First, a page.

After getting cold shoulder from Christie, Atlantic City officials consider bankruptcy

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     Atlantic City Mayor Don Guardian and City Council President Marty Small talk to reporters after their Statehouse meeting with New Jersey Assembly Speaker Vinnie Prieto. (Phil Gregory/WHYY)

    Atlantic City Mayor Don Guardian and City Council President Marty Small talk to reporters after their Statehouse meeting with New Jersey Assembly Speaker Vinnie Prieto. (Phil Gregory/WHYY)

    A day after Gov. Chris Christie failed to sign legislation that would have helped Atlantic City, city officials are planning an emergency meeting next week to consider declaring bankruptcy.

    Filing for bankruptcy would allow Atlantic City to reduce its costs and improve its financial situation, said Mayor Don Guardian.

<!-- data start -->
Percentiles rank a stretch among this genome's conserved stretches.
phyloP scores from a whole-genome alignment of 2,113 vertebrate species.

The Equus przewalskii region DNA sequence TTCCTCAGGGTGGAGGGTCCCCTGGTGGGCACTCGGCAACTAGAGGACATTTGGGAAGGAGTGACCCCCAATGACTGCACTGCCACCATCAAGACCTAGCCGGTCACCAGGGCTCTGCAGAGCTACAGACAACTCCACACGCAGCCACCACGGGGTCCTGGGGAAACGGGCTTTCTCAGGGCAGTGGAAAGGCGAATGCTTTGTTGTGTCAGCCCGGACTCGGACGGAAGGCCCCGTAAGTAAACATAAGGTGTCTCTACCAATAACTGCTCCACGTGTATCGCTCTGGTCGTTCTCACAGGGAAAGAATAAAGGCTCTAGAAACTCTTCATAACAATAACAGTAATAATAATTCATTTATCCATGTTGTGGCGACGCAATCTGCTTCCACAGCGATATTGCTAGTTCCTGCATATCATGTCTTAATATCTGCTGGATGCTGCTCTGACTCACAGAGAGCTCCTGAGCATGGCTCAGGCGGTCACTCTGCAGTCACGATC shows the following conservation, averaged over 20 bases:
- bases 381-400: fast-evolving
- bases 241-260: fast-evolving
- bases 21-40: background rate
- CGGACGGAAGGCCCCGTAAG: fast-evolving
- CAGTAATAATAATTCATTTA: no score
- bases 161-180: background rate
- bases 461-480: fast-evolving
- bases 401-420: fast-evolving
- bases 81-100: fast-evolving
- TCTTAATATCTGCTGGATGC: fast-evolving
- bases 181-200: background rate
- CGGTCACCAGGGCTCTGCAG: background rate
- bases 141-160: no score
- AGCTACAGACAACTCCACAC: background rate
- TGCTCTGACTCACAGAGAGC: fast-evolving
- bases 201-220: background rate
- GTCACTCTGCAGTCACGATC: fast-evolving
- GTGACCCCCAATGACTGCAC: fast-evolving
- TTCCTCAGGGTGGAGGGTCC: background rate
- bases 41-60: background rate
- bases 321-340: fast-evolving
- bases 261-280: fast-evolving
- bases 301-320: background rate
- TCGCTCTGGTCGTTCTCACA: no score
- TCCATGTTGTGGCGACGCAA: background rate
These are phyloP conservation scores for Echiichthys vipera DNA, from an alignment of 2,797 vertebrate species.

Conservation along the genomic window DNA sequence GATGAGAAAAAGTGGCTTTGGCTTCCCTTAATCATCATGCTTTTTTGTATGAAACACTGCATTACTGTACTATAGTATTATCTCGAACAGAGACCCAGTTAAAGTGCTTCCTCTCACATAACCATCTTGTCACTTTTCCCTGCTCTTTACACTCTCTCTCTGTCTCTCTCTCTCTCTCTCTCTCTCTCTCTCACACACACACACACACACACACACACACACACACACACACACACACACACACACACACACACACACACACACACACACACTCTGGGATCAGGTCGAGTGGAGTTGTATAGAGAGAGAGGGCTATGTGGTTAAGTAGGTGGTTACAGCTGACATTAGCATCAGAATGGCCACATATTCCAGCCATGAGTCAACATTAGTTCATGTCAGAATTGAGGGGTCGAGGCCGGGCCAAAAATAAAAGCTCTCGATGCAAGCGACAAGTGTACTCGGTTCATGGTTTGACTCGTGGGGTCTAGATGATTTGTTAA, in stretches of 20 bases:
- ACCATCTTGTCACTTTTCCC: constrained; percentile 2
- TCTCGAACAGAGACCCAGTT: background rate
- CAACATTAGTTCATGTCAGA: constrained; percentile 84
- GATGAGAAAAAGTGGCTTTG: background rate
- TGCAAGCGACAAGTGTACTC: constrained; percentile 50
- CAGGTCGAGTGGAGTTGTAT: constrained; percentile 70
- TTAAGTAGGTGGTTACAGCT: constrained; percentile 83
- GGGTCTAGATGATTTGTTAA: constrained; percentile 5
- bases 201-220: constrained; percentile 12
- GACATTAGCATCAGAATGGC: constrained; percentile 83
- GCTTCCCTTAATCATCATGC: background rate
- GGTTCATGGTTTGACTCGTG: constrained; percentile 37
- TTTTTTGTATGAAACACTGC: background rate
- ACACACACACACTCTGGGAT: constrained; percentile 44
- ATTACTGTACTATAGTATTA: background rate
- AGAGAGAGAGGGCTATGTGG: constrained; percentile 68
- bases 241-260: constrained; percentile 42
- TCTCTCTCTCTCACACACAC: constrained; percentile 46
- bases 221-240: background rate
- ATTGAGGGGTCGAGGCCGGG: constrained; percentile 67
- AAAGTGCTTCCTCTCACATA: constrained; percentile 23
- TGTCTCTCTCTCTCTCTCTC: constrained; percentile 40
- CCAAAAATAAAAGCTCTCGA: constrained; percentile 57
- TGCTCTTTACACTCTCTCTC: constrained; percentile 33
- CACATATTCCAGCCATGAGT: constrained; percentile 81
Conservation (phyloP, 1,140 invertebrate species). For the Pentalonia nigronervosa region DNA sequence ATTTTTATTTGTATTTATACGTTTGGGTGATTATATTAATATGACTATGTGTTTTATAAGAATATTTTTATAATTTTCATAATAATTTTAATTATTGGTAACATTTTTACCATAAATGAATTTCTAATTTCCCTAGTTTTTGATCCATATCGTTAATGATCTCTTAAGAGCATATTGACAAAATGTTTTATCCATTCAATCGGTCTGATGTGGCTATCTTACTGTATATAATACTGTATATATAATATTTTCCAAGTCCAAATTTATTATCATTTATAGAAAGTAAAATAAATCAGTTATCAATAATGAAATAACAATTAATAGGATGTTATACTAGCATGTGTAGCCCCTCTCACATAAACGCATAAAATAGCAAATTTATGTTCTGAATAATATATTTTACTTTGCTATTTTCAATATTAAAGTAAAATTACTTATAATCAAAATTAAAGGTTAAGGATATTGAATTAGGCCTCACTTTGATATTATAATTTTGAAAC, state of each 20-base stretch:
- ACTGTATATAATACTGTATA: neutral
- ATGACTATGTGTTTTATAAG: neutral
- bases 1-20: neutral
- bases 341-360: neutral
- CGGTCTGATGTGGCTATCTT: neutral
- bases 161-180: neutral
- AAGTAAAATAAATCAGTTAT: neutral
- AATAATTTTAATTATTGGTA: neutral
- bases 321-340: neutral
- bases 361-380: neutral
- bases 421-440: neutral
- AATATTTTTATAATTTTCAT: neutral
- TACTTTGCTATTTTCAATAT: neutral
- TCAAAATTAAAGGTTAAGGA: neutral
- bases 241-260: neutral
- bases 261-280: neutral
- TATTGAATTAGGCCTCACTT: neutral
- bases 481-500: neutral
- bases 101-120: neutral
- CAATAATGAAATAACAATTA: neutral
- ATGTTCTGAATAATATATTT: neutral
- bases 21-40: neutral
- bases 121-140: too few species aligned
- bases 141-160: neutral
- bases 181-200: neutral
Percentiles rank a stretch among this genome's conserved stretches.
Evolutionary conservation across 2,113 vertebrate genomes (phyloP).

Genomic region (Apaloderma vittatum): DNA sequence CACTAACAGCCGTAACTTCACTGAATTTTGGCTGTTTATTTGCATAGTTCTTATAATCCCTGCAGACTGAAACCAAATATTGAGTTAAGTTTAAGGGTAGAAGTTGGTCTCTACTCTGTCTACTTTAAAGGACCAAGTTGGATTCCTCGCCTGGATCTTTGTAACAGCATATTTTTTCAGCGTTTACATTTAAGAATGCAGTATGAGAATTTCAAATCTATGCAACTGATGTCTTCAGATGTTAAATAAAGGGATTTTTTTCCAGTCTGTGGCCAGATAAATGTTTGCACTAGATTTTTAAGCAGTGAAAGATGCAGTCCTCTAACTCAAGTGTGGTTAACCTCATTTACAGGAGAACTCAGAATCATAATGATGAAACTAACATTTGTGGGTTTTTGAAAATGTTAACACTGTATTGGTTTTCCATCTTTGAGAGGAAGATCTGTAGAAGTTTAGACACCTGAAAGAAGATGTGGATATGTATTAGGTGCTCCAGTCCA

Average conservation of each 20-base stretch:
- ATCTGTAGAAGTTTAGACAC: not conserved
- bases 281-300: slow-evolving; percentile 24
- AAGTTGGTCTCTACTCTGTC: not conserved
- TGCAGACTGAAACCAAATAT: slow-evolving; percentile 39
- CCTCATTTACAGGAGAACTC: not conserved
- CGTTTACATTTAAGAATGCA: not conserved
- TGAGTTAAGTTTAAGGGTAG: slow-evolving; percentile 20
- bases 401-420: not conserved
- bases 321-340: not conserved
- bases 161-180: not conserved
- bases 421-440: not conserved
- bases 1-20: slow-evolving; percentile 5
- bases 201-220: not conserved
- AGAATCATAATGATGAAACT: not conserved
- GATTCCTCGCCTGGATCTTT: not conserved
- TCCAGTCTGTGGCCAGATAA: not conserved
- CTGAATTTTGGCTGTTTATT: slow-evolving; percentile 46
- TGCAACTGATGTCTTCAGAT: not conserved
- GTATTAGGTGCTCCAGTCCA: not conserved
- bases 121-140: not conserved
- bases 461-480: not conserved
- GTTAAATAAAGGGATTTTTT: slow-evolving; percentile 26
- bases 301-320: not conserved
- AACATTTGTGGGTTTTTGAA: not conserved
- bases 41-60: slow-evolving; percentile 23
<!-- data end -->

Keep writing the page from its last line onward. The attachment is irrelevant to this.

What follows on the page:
“We come out with a clean slate, we drop about $40 million in debt alone, and we renew every collective bargaining agreement,” he said Wednesday.

    Guardian cautioned, though, it could be a bad precedent for other towns to consider.He said bankruptcy is not inevitable.

    “If you look at 35 other cities and see all of the funding that the state of New Jersey provides to those cities annually both in state aid to the city as well as to the school, if we only had our proportionate amount we wouldn’t be here today,” he said.

    The state would have to approve a bankruptcy filing, and Assembly Speaker Vinnie Prieto said that’s something he wants to avoid.

    “When you do that, then your bond rating really goes down,” Prieto said. “Your creditors get a lot less money. If you could avoid that, that would be the right thing to do.”

    Council President Marty Small said Atlantic City needs financial help, but Senate President Steve Sweeney has said it won’t get more bailouts from the state.

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